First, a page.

President Carter gave the green light today to an immediate start on his 1980 New Hampshire presidential primary campaign, aimed at heading off any serious challenge in the nation's first primary.
The decision was reported by Chris Spirou, minority leader of the New Hampshire House of Representatives, who met privately with the president just before Carter left the site of the Democrats' midterm conference here.
Spirou said Carter agreed it would be wise to "put together an effort now to make sure he has support in New Hampshire for his reelection -- should he seek it."
He said the move had the backing of Gov.-Elect Hugh Gallen, a longtime Carter friend who takes over in January as the first Democratic governor of the Granite State in six years.
Spirou, who led the 1976 campaign for Sen. Birch Bayh (D-Ind.) when Carter won New Hampshire, said he told Carter it would be wise to "have a preventive effort" aimed at warding off nay challengers, "rather than a remedial effort" after a challenge appears.
"I told him there is a natural tendency for some Democrats to challenge those in authority -- even when they have demonstrated great competence," Spirou said.
There was no immediate comment from presidential aides, but the meeting had been set up by Carter's political assistant, Tim Kraft, after Carter phoned two days ago to congratulate Spirou on his reelection as party leader.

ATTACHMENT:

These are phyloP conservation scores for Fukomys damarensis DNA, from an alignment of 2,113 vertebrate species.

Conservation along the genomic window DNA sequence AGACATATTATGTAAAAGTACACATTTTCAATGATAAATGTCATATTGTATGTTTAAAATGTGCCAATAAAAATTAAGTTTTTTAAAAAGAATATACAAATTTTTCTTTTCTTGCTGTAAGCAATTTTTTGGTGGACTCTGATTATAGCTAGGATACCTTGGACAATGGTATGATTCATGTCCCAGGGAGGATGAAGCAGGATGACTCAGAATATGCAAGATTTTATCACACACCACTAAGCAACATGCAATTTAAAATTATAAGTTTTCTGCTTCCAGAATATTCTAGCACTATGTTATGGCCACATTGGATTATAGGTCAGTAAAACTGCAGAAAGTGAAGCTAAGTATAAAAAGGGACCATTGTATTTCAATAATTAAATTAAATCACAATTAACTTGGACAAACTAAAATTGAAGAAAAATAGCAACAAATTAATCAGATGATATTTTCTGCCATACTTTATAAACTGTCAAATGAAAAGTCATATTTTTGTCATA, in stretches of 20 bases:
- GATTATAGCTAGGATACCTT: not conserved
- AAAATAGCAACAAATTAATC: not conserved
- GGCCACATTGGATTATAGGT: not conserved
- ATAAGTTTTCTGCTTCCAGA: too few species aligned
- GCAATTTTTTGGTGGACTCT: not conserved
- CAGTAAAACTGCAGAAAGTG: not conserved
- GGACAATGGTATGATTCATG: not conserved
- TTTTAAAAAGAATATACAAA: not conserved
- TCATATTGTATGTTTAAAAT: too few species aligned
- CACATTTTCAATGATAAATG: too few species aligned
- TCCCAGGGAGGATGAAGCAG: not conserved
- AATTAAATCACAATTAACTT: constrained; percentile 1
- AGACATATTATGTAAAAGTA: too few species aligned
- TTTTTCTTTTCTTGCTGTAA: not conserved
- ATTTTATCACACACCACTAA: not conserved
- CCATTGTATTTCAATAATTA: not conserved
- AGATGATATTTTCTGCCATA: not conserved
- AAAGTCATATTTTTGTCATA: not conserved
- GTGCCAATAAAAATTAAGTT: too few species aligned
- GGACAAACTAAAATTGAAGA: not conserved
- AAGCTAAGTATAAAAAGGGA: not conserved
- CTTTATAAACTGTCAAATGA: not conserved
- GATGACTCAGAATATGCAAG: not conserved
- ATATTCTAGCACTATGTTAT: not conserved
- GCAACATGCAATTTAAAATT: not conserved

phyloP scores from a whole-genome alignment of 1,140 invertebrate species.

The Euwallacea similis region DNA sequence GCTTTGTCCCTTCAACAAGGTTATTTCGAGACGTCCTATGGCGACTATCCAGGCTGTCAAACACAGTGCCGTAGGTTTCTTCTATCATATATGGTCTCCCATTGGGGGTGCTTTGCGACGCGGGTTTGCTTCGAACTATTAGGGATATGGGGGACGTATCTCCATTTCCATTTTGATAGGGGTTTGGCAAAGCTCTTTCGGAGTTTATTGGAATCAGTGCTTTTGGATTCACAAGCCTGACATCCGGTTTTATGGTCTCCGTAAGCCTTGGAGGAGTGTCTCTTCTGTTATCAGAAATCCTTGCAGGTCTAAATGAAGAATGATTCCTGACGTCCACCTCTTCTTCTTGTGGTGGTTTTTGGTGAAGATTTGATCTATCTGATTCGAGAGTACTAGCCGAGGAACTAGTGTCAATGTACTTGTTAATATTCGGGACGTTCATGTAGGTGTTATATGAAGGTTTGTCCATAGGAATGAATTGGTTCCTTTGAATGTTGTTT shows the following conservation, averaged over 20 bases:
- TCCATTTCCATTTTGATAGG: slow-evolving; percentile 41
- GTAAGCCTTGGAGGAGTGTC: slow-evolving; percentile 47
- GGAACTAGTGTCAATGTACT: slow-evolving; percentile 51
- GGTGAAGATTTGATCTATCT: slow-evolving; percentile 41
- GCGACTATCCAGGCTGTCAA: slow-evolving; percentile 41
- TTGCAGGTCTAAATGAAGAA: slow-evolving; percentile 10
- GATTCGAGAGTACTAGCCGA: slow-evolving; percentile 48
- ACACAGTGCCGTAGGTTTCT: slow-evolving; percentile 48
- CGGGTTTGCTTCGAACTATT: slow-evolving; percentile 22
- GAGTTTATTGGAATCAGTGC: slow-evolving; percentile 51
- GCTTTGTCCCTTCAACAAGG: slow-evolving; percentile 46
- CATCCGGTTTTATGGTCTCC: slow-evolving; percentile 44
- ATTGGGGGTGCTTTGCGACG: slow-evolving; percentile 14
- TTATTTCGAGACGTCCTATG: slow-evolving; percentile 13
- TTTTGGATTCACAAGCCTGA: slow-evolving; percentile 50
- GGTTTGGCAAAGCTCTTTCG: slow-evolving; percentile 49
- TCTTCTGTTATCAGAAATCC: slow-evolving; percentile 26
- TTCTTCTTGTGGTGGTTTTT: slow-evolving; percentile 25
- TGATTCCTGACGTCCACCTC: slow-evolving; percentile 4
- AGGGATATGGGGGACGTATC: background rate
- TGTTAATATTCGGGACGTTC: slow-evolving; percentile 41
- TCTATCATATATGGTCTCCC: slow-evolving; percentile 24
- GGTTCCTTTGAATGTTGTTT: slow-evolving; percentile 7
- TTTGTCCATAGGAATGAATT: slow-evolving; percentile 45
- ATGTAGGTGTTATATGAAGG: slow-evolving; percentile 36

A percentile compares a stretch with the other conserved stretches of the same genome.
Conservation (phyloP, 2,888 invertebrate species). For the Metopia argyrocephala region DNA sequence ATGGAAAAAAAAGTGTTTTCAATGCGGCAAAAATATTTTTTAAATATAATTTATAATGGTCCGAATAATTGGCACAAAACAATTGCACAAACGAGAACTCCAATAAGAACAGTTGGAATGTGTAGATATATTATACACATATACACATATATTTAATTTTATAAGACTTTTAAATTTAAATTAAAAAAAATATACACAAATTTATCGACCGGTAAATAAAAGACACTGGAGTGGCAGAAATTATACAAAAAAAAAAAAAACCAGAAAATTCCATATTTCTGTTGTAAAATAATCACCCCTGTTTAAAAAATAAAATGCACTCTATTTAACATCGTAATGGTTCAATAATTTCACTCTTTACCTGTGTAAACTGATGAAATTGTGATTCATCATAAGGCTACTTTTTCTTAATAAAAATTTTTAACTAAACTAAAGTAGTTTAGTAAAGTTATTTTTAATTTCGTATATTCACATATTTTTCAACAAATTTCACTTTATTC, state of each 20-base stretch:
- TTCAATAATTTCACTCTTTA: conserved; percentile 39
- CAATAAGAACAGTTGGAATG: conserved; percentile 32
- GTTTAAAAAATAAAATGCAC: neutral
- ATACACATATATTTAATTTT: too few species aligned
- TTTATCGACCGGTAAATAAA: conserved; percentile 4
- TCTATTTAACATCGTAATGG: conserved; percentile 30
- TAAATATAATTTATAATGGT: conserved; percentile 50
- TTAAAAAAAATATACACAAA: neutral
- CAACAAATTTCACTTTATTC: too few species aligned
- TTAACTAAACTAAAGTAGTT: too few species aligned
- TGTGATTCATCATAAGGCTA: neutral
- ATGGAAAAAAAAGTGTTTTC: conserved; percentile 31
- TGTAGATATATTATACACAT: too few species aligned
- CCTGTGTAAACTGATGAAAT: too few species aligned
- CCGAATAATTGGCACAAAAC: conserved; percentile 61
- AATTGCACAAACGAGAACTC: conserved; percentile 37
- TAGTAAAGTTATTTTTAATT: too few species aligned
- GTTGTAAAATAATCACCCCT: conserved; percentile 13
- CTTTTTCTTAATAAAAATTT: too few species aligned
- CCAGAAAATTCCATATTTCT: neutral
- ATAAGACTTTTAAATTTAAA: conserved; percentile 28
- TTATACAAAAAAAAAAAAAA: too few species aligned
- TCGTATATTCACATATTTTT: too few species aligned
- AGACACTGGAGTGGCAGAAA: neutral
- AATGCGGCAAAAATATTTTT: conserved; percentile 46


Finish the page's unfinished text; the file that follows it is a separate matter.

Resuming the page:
Gallen said in a separate interview he was uncertain about the specifics of Spirou's plan. "It's pretty hard to prevent someone else from running in New Hampshire," he observed.
Jean Wallin, along with Gallen a leader of the 1976 Carter drive, said she learned of the Carter-Spirou meeting only after it occurred.
Last summer, Spirou was one of several New Hampshire Democratic leaders who had predicted problems for Carter if Sen. Edward M. Kennedy (Mass.) decided to challenge him in New Hampshire in 1980.
But Gallen's victory over three-term Gov. Meldrim Thomson (R) last month put a staunch Carter ally into the leadership of the party. He is likely to be a key figure in the leadoff presidential primary, in view of Sen. Thomas J. Mclntyre's November defeat and Sen. John Durkin's possibly tough reelection fight in 1980.
Gallen said he planned to meet with Carter in Washington soon after the first of the year, and added: "My position on his candidacy is well known to the president's staff aides. I don't have to have a meeting with him to tell him of my support."
Spirou said that, as of now, "I don't think anyone of substance" in the New Hampshire Democratic Party is supporting another candidate.
However, three of the state's delegates to the mini-convention did accept a breakfast invitation from Llewellyn Warner, one of three Californians who has been circulating among delegates here to test the reaction to California Gov. Edmund G. (Jerry) Brown.
Warner, who traveled with Brown in his 1976 presidential bid, said the breakfast discussion was "just getting to know people." Two senior Brown aides, 1974 gubernatorial campaign manager Tom Quinn and Washington representative Josiah Beeman, said they were answering questions about 1980 by telling people the governor has not made up his mind.